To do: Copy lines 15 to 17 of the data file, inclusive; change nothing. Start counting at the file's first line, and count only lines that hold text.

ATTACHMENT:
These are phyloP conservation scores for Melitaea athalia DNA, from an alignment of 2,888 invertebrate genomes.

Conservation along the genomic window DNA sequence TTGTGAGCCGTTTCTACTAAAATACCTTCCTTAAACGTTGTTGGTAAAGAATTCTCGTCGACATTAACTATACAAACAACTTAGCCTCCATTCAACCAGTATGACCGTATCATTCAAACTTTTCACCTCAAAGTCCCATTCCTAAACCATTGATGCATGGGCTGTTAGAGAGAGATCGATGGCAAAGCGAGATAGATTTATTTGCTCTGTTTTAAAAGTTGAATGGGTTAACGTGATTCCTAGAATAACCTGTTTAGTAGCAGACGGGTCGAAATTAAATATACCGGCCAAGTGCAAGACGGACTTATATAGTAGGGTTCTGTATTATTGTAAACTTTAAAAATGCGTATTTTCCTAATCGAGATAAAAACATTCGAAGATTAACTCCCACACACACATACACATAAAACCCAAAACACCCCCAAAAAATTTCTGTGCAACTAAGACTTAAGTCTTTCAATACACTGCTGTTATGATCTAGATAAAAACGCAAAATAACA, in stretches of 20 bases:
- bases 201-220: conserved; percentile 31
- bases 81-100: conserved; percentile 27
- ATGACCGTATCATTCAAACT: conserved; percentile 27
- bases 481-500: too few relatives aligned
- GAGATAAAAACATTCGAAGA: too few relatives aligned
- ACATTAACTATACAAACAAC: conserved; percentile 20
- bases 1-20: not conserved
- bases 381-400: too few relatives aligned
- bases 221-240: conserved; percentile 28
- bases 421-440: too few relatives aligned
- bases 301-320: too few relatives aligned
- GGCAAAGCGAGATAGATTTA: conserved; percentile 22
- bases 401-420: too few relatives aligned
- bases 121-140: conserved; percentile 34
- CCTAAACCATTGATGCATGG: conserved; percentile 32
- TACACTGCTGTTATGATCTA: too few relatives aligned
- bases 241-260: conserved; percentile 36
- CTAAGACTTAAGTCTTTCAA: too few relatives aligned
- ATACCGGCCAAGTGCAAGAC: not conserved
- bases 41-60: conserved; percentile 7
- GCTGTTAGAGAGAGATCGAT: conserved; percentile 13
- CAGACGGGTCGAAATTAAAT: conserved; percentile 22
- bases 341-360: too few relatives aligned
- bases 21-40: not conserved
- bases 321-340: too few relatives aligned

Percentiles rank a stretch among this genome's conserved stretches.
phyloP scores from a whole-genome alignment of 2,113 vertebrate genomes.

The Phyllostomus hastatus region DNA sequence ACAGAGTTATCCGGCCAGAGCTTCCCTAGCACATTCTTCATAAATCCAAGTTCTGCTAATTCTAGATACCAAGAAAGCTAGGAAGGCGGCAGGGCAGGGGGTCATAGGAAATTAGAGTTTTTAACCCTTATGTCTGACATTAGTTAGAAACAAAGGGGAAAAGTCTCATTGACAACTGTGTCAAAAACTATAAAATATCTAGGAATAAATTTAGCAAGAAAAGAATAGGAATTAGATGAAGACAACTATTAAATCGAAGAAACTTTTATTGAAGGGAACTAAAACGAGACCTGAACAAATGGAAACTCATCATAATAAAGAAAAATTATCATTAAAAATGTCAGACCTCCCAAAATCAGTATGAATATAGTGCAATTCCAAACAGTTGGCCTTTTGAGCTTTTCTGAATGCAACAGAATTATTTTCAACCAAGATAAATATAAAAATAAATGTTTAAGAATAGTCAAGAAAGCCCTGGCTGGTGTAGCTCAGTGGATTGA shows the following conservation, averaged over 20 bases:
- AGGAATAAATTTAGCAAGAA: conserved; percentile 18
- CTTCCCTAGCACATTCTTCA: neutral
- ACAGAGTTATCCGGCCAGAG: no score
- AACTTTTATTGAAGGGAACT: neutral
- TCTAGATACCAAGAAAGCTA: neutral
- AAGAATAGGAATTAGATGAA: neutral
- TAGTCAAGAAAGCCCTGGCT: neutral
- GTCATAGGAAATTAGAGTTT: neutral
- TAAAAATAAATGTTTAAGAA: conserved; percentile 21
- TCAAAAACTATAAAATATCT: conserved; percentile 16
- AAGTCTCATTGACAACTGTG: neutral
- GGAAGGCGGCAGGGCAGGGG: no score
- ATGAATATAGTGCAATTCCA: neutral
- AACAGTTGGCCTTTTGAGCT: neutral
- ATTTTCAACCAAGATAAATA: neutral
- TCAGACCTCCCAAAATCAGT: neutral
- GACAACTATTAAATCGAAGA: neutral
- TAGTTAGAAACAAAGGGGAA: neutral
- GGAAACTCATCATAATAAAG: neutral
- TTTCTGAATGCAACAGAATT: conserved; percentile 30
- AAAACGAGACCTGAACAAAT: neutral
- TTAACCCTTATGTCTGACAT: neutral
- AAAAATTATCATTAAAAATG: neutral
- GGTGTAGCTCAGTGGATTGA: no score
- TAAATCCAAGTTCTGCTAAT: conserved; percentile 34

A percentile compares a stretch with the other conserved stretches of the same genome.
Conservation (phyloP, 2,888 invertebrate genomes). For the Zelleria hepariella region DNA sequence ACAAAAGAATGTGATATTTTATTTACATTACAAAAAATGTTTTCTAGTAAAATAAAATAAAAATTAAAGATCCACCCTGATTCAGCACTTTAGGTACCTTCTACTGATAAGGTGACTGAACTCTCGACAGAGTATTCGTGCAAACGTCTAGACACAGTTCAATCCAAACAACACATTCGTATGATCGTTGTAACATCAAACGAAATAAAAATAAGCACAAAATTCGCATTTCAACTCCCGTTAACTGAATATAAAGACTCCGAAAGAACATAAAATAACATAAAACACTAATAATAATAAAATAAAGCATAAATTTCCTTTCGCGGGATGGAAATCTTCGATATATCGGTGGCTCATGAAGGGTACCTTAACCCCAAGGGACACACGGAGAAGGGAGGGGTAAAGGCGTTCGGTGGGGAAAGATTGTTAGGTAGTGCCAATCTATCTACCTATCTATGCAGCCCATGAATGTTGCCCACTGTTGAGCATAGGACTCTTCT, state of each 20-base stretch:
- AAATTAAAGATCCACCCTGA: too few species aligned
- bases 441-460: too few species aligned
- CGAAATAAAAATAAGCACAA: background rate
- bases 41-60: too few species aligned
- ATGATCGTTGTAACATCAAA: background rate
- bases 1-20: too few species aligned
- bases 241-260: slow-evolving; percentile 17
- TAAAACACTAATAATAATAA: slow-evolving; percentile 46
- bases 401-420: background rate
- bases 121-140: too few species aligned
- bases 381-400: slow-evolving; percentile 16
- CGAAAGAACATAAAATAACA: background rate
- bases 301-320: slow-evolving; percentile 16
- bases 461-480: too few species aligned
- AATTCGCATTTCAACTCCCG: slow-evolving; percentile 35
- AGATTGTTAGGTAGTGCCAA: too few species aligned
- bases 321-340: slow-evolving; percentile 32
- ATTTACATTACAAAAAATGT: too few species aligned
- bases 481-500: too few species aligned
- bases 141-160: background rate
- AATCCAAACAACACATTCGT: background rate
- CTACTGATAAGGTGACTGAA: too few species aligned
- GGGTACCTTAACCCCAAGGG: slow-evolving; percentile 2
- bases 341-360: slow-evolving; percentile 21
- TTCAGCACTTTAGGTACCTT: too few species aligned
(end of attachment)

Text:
- bases 401-420: too few relatives aligned
- bases 121-140: conserved; percentile 34
- CCTAAACCATTGATGCATGG: conserved; percentile 32